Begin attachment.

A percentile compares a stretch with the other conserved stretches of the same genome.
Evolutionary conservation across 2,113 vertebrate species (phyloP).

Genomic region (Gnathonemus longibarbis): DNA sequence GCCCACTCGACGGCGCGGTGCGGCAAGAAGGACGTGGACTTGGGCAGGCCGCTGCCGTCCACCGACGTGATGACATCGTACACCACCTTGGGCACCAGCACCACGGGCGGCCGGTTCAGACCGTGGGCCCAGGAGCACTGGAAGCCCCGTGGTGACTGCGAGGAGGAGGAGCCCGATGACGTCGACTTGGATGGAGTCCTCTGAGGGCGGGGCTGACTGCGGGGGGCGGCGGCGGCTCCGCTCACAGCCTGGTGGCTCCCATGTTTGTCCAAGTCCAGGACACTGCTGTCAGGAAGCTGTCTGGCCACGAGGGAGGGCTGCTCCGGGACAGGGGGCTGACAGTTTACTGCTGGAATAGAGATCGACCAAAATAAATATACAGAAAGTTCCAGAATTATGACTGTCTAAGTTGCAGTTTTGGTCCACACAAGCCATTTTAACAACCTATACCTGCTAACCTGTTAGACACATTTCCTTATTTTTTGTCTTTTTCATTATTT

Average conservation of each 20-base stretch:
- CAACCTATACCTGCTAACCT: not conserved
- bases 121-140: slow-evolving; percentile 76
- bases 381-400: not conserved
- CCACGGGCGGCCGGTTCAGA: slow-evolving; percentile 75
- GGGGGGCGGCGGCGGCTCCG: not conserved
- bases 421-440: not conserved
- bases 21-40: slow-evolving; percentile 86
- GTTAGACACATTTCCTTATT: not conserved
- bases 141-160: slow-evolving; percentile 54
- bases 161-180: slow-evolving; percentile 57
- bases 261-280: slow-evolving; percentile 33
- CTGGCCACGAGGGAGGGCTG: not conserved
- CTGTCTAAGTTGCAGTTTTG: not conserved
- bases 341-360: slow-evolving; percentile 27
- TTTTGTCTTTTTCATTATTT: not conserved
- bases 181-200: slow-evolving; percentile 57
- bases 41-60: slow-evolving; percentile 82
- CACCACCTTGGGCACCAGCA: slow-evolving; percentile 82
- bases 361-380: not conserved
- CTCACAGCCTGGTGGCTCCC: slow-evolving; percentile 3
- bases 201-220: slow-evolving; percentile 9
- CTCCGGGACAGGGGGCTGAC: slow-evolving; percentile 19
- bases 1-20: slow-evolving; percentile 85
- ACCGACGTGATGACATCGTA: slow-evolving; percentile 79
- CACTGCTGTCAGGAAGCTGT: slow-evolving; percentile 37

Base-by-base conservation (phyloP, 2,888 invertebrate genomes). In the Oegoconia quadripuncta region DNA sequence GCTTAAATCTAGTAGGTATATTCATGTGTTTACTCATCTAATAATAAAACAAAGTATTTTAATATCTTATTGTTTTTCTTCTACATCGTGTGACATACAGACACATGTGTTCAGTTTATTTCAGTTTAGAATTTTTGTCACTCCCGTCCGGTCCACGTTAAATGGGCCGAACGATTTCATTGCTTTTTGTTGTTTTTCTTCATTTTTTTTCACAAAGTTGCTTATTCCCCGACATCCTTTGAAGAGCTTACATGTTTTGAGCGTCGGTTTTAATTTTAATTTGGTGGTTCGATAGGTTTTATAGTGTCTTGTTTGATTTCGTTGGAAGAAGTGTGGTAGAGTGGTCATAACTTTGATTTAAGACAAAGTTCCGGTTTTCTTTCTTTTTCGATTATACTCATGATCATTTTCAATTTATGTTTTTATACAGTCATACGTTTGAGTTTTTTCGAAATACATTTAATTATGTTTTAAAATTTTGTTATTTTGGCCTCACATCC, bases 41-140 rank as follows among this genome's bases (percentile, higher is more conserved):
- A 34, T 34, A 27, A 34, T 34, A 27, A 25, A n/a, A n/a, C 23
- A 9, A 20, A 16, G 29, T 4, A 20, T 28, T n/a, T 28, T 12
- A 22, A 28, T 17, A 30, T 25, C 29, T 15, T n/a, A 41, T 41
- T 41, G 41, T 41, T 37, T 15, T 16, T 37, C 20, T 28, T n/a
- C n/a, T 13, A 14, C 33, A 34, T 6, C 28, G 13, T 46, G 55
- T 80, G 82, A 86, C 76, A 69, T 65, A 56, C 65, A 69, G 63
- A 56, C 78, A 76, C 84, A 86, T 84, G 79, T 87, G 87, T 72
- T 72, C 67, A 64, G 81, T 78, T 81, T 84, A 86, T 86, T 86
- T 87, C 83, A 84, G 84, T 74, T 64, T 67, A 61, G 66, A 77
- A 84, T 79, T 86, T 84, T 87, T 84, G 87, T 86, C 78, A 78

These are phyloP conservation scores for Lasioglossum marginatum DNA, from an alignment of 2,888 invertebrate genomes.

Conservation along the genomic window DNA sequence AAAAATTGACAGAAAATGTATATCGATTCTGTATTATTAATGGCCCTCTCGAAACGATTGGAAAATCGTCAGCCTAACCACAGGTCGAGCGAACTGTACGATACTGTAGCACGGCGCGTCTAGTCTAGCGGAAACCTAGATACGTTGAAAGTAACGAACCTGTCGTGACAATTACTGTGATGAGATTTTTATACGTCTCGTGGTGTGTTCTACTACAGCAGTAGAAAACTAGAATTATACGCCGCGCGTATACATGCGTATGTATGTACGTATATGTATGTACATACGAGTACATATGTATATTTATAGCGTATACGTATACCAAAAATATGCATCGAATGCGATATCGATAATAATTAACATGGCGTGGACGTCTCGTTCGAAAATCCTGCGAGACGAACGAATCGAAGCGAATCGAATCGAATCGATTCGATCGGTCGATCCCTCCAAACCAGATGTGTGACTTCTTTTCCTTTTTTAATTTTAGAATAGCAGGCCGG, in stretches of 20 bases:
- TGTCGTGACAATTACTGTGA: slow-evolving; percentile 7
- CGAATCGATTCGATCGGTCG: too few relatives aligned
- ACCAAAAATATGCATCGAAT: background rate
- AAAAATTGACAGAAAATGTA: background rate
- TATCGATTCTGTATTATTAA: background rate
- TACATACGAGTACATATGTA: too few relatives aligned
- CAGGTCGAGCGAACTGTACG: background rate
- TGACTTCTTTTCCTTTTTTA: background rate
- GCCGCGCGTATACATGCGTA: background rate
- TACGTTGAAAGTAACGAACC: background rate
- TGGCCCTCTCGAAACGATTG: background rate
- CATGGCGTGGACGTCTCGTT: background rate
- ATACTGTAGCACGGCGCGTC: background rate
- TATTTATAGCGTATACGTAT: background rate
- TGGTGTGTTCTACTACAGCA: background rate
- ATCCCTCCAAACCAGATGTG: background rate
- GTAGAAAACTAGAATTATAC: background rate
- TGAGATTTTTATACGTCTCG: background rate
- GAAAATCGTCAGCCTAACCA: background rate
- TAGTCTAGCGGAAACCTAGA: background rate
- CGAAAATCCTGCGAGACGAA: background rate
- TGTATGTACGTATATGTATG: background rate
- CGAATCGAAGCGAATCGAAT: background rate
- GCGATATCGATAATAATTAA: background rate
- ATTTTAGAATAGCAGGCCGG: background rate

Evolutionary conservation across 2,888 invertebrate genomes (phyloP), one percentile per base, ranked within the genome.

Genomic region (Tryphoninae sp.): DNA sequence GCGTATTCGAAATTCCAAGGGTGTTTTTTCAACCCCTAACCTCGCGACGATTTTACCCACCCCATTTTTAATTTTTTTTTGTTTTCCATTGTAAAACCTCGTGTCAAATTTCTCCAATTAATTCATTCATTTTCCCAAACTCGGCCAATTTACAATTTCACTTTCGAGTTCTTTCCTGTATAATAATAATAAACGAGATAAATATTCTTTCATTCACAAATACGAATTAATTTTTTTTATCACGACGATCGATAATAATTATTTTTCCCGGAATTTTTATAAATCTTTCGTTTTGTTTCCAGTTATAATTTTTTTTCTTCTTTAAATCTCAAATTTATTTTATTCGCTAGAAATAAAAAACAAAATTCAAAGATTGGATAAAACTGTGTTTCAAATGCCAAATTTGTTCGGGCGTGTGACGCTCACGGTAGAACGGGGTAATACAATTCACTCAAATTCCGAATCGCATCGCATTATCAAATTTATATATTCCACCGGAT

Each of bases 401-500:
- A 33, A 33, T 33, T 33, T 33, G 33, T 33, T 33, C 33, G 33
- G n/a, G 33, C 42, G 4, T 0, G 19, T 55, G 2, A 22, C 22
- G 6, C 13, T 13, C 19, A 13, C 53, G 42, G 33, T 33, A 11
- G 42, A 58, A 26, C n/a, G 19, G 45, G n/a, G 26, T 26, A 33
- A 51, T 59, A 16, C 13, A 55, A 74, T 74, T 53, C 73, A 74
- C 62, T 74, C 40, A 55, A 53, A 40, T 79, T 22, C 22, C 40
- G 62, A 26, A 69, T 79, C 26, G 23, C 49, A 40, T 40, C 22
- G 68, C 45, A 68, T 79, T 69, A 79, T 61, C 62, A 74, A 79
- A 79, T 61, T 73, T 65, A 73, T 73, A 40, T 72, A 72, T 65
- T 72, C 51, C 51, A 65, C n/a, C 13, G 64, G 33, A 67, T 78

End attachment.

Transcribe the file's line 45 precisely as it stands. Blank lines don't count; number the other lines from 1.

- ACCAAAAATATGCATCGAAT: background rate